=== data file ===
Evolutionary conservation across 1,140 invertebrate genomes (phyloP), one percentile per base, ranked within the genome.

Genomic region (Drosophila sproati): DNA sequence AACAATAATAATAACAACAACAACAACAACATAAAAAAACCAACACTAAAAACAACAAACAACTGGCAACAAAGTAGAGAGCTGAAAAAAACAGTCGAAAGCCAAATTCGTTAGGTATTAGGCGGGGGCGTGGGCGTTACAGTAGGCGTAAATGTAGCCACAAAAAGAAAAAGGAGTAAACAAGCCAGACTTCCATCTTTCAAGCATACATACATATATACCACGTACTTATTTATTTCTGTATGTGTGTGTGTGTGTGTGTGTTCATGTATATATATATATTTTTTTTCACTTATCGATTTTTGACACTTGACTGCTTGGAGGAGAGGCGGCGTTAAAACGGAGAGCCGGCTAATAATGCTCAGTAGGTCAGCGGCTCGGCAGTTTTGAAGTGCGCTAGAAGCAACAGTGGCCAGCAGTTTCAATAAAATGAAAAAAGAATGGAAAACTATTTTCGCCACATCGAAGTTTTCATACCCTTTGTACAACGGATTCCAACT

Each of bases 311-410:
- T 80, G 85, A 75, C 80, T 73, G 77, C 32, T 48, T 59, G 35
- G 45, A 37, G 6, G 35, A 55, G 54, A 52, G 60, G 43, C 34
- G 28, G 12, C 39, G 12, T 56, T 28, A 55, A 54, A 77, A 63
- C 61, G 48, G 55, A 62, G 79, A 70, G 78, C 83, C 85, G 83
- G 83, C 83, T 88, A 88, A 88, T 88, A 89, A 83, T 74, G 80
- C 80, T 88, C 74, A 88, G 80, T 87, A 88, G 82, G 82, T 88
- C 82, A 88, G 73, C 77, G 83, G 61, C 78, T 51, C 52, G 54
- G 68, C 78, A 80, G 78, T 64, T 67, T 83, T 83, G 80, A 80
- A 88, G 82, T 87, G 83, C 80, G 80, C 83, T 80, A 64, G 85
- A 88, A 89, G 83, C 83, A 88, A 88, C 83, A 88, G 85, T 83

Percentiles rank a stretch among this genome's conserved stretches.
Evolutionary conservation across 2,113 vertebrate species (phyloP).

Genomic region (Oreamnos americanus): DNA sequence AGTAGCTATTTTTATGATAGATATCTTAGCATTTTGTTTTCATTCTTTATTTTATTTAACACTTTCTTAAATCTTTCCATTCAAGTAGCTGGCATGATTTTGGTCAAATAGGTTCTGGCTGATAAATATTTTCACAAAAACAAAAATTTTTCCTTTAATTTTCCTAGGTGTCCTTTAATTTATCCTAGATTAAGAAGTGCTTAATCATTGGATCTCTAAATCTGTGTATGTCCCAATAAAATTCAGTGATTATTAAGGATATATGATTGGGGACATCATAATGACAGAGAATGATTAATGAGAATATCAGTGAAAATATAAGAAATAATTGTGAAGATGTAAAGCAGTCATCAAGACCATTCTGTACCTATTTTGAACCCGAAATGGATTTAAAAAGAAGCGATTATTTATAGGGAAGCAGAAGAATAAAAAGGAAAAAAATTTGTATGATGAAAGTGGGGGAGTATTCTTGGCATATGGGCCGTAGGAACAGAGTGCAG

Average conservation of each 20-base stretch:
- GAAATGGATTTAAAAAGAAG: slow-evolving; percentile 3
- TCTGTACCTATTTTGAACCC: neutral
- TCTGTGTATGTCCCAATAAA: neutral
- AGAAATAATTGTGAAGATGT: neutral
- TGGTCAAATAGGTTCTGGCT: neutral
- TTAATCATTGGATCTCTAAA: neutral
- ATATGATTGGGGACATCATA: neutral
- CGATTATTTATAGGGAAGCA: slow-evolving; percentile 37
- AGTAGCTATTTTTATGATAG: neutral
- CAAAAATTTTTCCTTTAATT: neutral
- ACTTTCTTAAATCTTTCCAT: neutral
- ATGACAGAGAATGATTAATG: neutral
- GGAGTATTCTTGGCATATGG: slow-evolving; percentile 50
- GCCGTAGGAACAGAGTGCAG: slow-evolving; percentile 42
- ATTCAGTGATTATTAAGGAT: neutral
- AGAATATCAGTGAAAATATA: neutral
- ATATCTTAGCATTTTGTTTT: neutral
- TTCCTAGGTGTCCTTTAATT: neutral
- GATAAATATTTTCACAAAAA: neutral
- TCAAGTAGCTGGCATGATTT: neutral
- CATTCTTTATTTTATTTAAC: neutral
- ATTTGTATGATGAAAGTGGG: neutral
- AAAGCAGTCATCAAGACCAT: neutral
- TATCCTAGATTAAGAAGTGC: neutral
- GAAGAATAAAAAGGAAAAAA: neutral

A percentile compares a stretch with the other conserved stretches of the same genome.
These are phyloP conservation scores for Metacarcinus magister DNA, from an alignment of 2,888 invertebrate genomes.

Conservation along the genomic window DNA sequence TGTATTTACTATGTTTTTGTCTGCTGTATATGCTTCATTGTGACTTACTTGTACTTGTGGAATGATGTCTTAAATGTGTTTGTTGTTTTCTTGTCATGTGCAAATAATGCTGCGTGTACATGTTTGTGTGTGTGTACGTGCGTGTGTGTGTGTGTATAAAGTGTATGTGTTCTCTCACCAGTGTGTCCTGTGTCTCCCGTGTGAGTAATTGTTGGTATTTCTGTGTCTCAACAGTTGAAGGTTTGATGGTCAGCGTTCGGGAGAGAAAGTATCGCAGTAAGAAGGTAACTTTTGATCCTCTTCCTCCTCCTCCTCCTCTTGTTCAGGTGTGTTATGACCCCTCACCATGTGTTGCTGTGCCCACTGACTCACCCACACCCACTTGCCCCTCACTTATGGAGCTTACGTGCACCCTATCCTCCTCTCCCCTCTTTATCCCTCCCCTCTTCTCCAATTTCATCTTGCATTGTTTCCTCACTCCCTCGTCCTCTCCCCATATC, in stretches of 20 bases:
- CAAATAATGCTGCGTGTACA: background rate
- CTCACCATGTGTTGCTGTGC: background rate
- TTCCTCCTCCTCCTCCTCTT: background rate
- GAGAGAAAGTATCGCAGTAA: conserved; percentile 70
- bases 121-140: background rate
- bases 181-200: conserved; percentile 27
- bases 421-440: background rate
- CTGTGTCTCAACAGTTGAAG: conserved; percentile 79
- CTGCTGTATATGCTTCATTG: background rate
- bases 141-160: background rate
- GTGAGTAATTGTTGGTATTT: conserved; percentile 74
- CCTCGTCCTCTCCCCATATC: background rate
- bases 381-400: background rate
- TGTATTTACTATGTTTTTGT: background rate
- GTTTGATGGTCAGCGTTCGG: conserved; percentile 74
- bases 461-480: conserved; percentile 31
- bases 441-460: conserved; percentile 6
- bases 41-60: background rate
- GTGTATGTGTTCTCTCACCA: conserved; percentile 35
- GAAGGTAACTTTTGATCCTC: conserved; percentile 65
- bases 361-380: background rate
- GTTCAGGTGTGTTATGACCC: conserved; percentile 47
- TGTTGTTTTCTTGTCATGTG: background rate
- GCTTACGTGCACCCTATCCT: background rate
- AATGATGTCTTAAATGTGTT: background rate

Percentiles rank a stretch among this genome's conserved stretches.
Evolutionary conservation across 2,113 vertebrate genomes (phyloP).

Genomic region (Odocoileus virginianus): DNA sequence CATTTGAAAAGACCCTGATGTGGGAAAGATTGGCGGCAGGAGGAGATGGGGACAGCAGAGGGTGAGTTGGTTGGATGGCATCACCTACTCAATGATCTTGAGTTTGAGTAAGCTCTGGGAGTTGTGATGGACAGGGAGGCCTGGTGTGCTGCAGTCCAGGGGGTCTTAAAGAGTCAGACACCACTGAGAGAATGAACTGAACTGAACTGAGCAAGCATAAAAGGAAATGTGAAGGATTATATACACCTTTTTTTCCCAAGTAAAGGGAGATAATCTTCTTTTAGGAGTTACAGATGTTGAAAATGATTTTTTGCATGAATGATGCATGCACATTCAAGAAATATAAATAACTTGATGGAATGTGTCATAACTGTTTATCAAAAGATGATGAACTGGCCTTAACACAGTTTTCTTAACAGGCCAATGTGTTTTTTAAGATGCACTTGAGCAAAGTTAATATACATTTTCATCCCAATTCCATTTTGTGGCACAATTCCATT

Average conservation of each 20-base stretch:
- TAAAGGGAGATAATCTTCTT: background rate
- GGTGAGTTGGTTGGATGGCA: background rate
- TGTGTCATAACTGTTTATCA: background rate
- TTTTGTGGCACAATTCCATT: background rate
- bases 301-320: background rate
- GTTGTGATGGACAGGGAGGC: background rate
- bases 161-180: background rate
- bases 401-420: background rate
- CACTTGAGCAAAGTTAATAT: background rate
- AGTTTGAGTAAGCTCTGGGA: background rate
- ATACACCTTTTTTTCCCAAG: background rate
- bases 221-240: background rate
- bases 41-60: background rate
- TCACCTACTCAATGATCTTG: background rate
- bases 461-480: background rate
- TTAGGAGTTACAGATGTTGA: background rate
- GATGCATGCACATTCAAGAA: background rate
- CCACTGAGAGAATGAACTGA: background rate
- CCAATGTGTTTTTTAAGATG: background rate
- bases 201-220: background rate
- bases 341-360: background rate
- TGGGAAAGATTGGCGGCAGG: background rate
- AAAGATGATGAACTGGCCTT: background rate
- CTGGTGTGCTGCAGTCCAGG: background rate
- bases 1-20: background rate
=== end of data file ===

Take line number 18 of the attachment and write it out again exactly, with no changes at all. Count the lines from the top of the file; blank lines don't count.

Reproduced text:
- GAAATGGATTTAAAAAGAAG: slow-evolving; percentile 3